Here is another classic case for a multi-purpose spinning rod. You’re anchored up on a wreck or ledge, with bottom baits down there, maybe a flatline or two up top. Maybe the bite is slow, which means there’s time to probe the water column. What might you be missing in the mid-depths? Try a whole clan of jacks, for starters. Of course there are the infamous “reef donkeys,” those hard-hitting amberjacks, but there are also African pompano, permit, yellow jacks and other varieties. Tunas, as well, are likely to hold over wrecks in 60 to 200 feet of water.
This is a situation, unlike sailfishing, that excuses, if not demands, the use of no-stretch braided line and heavier drag settings. The hope is turning a strong, likely edible, fish away from the line-shredding security of the reef—and doing so without weighing anchor or otherwise disturbing your buddies.
A new generation of spinning reels on the market seems tailor-made for jig fishing. Beefed-up frames and gearing, plus larger, more numerous drag washers, mean you can push the braided lines to the test—or almost to the test.
To burn off a little steam from a busy week at the magazine, Publisher Blair Wickstrom and I put three of these new outfits to the test on Push Button Hill, a seamount off St. Lucie Inlet. The water there rises from 400 feet to 280. We knew there’d be some big amberjacks out there. We had a Daiwa Saltiga 6000, a Quantum Cabo 70, and a Fin-Nor 7500, all on 7-foot, heavy-action rods. We spooled up with 30-pound monofilament backing and 300 yards of 50-pound braid top shot.
We used 6-ounce white bucktails, rigged up with 7/0 trailer hooks and big, fat threadfin herring. I like to attach open-eye trailer hooks to the jig hooks by way of a swivel; you close the eye of the trailer around the swivel, pinch down the barb on the jig somewhat, slide the swivel over, and stand the barb back up with a screwdriver. A baitfish and trailer rig isn’t necessary for true deep-jigging, where you impart lots of sweeping action to the lure, but today we felt like fishing o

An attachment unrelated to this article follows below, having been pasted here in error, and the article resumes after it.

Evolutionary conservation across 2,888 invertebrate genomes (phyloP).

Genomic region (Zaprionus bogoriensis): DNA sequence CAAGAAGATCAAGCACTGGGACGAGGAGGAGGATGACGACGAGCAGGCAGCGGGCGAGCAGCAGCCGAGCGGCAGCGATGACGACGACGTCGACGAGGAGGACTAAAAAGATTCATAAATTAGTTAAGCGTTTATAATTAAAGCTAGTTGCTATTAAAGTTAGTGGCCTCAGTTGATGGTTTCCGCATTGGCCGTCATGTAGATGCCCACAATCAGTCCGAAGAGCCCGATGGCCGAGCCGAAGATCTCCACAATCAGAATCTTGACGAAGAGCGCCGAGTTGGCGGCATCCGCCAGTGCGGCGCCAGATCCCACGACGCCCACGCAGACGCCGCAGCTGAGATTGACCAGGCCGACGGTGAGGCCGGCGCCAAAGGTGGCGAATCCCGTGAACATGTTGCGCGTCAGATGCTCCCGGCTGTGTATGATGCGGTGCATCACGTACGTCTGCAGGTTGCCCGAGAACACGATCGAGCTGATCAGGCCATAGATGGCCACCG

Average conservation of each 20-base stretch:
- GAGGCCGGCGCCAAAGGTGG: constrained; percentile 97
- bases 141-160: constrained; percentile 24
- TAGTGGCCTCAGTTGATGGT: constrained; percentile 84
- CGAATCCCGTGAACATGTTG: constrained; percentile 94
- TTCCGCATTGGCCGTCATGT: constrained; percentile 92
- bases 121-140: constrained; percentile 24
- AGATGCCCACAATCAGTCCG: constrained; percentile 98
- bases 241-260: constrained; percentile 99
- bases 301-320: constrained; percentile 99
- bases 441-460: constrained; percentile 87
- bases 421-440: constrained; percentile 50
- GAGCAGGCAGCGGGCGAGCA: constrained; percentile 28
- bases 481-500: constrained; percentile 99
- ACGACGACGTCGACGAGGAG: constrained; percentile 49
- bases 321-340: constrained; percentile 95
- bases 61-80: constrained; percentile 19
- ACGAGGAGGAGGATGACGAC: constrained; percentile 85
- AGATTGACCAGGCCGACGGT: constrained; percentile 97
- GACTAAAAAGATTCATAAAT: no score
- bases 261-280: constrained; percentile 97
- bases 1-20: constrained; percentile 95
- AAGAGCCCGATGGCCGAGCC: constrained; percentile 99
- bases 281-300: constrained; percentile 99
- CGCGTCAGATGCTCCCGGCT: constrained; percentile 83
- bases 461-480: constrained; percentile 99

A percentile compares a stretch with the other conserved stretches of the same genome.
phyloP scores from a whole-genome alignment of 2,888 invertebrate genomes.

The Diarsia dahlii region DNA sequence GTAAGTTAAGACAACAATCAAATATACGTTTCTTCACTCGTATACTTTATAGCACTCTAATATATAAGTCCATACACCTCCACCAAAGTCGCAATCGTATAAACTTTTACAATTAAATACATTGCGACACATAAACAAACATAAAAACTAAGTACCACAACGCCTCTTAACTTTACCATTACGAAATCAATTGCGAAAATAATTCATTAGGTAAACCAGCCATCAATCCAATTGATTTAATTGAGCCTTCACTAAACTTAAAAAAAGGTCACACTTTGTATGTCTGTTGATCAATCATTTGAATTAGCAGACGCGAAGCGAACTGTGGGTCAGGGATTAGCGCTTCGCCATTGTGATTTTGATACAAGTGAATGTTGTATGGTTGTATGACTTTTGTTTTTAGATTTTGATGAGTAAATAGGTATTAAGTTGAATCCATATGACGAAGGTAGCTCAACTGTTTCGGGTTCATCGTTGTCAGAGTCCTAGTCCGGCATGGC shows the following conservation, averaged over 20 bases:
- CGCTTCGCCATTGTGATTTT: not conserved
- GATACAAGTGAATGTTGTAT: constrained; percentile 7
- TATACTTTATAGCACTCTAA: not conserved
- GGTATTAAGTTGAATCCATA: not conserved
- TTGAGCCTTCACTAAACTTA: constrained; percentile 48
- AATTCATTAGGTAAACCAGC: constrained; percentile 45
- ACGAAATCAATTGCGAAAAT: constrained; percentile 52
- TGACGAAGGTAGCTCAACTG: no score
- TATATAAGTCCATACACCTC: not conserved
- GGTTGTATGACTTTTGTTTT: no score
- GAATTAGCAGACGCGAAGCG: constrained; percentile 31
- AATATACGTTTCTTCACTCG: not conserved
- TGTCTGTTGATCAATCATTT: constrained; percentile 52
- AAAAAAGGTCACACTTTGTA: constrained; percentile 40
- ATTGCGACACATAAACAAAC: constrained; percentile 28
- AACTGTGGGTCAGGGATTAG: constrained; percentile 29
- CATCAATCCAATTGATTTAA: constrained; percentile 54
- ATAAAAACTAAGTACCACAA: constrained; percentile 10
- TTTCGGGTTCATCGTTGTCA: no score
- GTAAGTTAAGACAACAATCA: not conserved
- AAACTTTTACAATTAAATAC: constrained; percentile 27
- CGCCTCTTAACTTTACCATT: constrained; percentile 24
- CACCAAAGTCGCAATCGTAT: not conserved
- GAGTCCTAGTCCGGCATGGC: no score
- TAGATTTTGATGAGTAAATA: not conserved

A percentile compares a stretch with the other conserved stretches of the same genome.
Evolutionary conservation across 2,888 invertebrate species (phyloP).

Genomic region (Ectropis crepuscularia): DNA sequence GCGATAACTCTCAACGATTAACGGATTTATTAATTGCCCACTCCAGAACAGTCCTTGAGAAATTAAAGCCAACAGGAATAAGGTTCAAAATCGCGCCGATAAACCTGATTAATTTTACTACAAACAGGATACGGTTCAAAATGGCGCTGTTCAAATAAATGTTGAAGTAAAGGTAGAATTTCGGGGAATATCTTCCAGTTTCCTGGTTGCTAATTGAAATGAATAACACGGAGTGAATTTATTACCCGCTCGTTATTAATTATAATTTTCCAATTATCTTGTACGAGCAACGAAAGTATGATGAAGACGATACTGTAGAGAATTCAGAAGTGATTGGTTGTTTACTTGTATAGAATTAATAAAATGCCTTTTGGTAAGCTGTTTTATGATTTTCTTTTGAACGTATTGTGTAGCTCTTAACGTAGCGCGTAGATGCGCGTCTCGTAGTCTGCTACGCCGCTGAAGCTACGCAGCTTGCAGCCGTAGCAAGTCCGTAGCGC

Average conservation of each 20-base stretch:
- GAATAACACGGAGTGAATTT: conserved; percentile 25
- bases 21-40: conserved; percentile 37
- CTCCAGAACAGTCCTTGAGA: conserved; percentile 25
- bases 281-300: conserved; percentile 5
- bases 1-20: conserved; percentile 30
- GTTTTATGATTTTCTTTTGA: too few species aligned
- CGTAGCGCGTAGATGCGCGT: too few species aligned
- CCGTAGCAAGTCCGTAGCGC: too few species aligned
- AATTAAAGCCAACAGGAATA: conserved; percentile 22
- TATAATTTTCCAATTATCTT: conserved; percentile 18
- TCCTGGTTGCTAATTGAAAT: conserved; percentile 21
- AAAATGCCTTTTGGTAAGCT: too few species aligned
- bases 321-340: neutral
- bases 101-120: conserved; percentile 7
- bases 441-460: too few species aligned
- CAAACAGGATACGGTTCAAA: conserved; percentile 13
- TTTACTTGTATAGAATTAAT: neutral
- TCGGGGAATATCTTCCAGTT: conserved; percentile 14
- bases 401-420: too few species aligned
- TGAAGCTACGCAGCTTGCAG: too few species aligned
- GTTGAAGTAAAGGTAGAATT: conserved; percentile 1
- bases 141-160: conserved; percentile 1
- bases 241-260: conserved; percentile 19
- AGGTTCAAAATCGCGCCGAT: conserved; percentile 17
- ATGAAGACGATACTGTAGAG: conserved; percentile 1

ut of the rodholders, reserving our energy for no-holds-barred fish fighting.
Our “plan” (don’t try this at home!) was to hook a fish, and then screw down the drag until something gave—either fish, rod, reel, line or angler. The line, it turned out, would be the last thing to go. Fifty-pound braid simply does not break, if knots are tied correctly—a Bimini twist in the main line, followed by leader connection with a back-to-back uni-knot or half-uni/half blood (what some guys are calling the Slim Beauty). Why anyone would use greater than 50-pound braid for rod-and-reel fishing is beyond me—the stuff is strong enough to winch a cabin cruiser onto a trailer. Snag bottom, cup the spool and rev the engines, and you’ll get your line back every time—minus your leader, lure or perhaps with a straightened hook.
Using this kind of industrial approach, we landed and released one AJ, about 50 pounds. On the other hookups, we pulled hooks, straightened hooks (7/0 forged hooks!), pinched nerves and pretty well wore ourselves out. Two kingfish and an unidentified deepwater shark came to the boat—all three were of substantial size, and all hopelessly overpowered by our crazy gear.
When I related the story to Senior Editor Vic Dunaway, he chuckled. “I see the generation gap widening,” he remarked.
Dunaway’s articles in the early days of Florida Sportsman, and before then, at the Miami Herald, fairly well introduced the concept of spinning tackle offshore—especially for deep-jigging. Dunaway did not have braided gelspun polyethylene line, nor did he have $600 spinning reels, but he did have keen insight into the realities of fish-fighting—that even a muscleman would be hard-pressed to break 15-pound-test, assuming good knots and he isn’t pointing the rod straight at the fish. He also knew that retrieval speed can be a critical asset in getting fish to bite, on jigs as well as plugs.
As one story goes, years ago Vic brought a brace of heavy spinning outfits on a trip to Costa Rica. While Vic disappeared into the restroom at a stopover airport, Karl Wickstrom decided he’d play a joke and hide those precious spinners. Turned out Karl forgot to introduce the punchline until the party was halfway to the final destination. They’d left the rods at the airport, and had to make do for the first day with baitcasting gear—which at the time was something of a handicap, with insufficient retrieve ratio to move plugs quick enough to fire up the roosterfish bite.
I’ve heard the story from both parties involved, a source of ongoing laughter among old friends. Looking at fishing tackle through the lens of time, the lesson seems the same: Heading out on the blue, don’t leave your spinning outfits behind. FS